How IT Departments Can Get Up to Speed with Windows 10

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Upgrade Method

Is Windows 10 compatible with your upgrade method?

A number of upgrade processes are available to IT departments and the one chosen will depend on the IT department working out what's best for them and their end-user community. IT could let end users behave like consumers, consuming "Windows as a Service," and let Microsoft automatically update the desktop. This is done by a new Microsoft strategy to move away from the traditional "wipe and replace" approach of upgrading systems to an "in place" method. This could be one of the big changes for IT departments, as it reduces the "wipe and replace" burden on them, where they need to manage tools, process, images and device-compatibility lists for a plethora of devices.

The "wipe and replace" approach has previously led to IT departments reducing the number of different devices they support, which affects end-user choice. So by using "in place" upgrades, end users can potentially now use any device, while at the same time the Windows management burden on IT is reduced. However, Microsoft is also updating the familiar enterprise toolkits in case IT departments wish to continue with the old methods.

Microsoft's Windows software is ubiquitous. In fact, there are over a billion installations worldwide – on phones, desktops and laptops, servers, tablets, and in the cloud. Historically, there have been different versions of Windows for each device but, with Windows 10, Microsoft is simplifying things with a single OS for all devices. The main reason for this is because it helps to deliver on the mission statement that Microsoft CEO, Satya Nadella, announced earlier this year, "...to empower every person and every organization on the planet to achieve more."

Having one OS for all devices will help to deliver on Nadella and Microsoft's productivity mission because applications should run anywhere with little to no modification. Imagine using the same Office application on your phone, desktop and in the cloud. And corporate IT departments will benefit because licensing, packaging, deployment and management will all be simplified, reducing complexity and cost.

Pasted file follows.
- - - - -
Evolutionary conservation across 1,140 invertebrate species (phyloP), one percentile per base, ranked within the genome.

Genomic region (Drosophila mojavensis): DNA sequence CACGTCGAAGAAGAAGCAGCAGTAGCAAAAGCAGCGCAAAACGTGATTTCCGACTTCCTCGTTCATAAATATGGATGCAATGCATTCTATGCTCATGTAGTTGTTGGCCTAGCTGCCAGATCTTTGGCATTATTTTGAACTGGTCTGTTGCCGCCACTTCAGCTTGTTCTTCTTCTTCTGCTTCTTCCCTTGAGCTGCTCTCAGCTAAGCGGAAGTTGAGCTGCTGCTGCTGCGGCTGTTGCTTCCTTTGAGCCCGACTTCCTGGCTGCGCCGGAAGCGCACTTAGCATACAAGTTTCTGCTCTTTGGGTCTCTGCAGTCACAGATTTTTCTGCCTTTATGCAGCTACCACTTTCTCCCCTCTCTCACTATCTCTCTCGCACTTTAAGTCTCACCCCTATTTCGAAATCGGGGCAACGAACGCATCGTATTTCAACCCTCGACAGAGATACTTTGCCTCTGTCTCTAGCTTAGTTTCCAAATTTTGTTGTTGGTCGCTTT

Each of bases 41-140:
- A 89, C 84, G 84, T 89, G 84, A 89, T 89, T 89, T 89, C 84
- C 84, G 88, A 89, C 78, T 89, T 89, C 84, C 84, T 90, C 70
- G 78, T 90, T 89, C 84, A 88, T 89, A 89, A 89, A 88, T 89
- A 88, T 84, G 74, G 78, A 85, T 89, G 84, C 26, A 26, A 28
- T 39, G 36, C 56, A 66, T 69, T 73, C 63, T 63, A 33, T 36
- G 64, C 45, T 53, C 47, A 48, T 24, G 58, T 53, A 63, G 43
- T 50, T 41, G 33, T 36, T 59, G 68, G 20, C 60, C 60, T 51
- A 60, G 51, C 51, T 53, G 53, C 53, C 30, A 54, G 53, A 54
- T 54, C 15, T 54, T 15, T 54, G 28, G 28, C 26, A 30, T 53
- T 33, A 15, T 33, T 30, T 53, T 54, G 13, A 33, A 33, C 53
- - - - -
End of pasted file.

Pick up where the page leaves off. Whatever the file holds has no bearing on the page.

This simplicity comes with some changes, though. So in addition to getting up to speed on the Windows 10 improvements and the benefits, IT has to come to grips with how Windows is managed on a day-to-day basis. New features for security and sharing have also been added in Windows 10 to further increase the benefits, which IT again needs to get up to speed with. For Microsoft to give this simpler experience to enterprises, it has taken over responsibility for some of the operational complexity – an example is with patching. Rather than asking IT departments to pick and choose patches, Microsoft will instead roll out the required changes. Enterprise IT can still control this, but should they?

In this slideshow, Roy Eldar, vice president of Customer Service at SysAid, has identified five questions IT departments need to ask themselves in order to determine if they are up to speed on Windows 10, and if not, what they can do to get there.

NOTE: Windows Server isn't out until 2016, so this article covers the desktop software that has been available since July 2015.

 

Related Topics : Acer, Laptops, Peripheral Hardware, Sony, Windows

 
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